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Literati is pleased to welcome Alisa Solomon to read and discuss her new book, Wonder of Wonders
In the half-century since its premiere, Fiddler on the Roof has had an astonishing global impact. Beloved by audiences the world over, performed from rural high schools to grand state theaters, Fiddler is a supremely potent cultural landmark.
Wonder of Wonders traces how and why the story of Tevye the milkman, the creation of the great Yiddish writer Sholem-Aleichem, was reborn as blockbuster entertainment and a cultural touchstone, not only for Jews and not only in America. It is first a story of the theater, following Tevye from his humble appearance on the New York Yiddish stage, through his adoption by leftist dramatists as a symbol of oppression, to his Broadway debut in one of the last Golden Age musicals (with the legendary Jerome Robbins directing the ungovernable genius, Zero Mostel) and then Tevye’s starring role in a major Hollywood picture, and far beyond. It is also a cultural story, about a show that spoke to deepest conflicts and desires all over the world. The book takes readers into the rehearsal room where Fiddler was hammered into shape, onto the stage where it was rapturously received, and out into the world where its powerful legacy continues.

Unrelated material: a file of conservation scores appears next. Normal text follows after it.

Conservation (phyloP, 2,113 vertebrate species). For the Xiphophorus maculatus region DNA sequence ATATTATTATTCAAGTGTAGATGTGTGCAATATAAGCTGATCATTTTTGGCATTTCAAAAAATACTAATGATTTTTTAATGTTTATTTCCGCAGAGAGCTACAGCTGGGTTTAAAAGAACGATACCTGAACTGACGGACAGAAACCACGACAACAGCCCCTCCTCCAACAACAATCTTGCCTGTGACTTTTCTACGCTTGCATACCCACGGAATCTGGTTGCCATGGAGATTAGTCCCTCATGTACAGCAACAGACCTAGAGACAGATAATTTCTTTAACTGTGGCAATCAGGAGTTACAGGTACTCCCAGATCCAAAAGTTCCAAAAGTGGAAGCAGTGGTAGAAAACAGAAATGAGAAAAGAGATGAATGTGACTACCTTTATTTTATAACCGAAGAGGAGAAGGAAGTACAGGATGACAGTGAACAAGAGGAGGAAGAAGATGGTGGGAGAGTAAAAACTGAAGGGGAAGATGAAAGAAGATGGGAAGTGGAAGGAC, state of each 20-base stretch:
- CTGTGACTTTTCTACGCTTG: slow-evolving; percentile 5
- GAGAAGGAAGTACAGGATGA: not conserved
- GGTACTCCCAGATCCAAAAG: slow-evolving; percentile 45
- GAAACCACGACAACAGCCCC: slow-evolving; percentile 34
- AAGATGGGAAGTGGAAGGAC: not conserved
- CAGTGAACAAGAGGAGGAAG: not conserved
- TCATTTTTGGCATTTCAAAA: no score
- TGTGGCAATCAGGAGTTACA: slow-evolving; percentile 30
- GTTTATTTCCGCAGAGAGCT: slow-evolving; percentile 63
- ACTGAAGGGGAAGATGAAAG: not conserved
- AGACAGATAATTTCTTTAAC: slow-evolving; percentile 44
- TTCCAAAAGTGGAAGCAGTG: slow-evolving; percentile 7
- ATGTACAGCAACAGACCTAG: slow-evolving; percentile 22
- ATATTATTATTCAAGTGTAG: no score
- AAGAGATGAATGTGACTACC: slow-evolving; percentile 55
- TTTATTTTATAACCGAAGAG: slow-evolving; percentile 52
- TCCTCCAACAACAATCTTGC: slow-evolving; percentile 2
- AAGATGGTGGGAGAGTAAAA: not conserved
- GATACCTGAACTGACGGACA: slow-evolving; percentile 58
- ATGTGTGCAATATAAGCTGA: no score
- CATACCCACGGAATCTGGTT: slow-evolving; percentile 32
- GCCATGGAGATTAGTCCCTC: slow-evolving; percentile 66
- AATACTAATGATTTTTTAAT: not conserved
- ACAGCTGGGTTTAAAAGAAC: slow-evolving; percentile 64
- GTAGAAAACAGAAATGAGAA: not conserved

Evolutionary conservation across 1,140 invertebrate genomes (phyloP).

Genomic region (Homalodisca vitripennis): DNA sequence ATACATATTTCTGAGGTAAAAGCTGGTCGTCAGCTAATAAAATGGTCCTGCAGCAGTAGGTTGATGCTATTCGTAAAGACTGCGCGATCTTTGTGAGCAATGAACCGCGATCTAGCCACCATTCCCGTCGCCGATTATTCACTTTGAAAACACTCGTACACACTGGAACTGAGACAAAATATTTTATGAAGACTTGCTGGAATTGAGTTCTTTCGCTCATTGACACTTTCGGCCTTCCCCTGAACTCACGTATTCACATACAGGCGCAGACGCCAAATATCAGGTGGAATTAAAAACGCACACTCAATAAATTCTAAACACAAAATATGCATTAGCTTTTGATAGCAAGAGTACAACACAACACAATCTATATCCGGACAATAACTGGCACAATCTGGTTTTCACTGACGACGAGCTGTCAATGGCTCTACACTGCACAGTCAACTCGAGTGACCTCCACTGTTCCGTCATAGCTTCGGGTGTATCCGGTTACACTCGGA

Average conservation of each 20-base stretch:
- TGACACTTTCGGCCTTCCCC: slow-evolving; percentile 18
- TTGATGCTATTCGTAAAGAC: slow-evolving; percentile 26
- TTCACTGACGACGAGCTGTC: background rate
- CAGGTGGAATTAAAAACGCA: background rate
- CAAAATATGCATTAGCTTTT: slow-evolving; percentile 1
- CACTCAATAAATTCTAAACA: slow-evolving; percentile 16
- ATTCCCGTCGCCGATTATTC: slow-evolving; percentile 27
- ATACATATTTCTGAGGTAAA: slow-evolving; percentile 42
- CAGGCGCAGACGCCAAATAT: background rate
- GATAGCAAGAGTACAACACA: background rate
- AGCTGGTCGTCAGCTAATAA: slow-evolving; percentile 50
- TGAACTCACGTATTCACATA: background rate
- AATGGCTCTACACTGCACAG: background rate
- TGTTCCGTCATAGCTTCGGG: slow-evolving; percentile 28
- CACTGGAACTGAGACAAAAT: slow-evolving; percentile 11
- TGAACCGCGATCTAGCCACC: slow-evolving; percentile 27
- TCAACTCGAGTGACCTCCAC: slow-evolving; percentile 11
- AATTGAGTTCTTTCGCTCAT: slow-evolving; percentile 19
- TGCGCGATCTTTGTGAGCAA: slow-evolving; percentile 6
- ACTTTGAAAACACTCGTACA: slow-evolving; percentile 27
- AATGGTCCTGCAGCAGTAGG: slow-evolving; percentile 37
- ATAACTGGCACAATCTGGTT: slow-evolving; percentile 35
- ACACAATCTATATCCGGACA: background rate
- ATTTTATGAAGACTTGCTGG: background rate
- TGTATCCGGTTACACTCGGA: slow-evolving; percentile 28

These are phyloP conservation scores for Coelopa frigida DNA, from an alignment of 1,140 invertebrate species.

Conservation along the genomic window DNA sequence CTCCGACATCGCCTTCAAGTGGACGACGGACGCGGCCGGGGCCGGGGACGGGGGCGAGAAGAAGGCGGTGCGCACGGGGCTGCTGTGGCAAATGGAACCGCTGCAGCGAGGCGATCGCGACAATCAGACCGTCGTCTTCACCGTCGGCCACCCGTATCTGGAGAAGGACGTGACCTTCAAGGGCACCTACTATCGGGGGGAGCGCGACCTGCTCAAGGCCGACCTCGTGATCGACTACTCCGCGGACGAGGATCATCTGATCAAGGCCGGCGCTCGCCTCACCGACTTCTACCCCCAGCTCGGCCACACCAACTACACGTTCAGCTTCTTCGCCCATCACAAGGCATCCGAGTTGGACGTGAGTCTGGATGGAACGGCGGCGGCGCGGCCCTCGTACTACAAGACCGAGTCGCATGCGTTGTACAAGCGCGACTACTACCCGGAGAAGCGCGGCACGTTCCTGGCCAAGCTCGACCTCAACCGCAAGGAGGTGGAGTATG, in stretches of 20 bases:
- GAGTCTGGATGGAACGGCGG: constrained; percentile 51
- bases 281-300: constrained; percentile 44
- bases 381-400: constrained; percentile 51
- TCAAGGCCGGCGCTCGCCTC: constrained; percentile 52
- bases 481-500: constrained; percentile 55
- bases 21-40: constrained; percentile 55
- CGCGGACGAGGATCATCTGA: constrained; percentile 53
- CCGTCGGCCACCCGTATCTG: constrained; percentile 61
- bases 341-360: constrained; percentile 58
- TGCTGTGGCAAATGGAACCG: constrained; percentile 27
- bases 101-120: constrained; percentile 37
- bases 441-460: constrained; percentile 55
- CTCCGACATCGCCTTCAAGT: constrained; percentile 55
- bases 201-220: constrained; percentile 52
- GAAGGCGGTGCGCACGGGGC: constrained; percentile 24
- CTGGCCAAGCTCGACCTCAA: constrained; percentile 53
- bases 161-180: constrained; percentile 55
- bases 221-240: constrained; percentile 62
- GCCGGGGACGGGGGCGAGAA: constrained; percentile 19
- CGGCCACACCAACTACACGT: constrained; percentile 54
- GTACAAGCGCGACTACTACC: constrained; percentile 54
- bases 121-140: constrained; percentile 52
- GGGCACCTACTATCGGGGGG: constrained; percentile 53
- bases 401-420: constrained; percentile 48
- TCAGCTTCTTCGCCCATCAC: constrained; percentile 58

Alisa Solomon teaches at Columbia University’s Graduate School of Journalism, where she directs the Arts & Culture concentration in the MA program. A theater critic and general reporter for the Village Voice from 1983 to 2004, she has also contributed to The New York Times, The Nation, Tablet, The Forward, Howlround.com, killingthebuddha.com, American Theater, TDR – The Drama Review, and other publications. Her first book, Re-Dressing the Canon: Essays on Theater and Gender, won the George Jean Nathan Award for Dramatic Criticism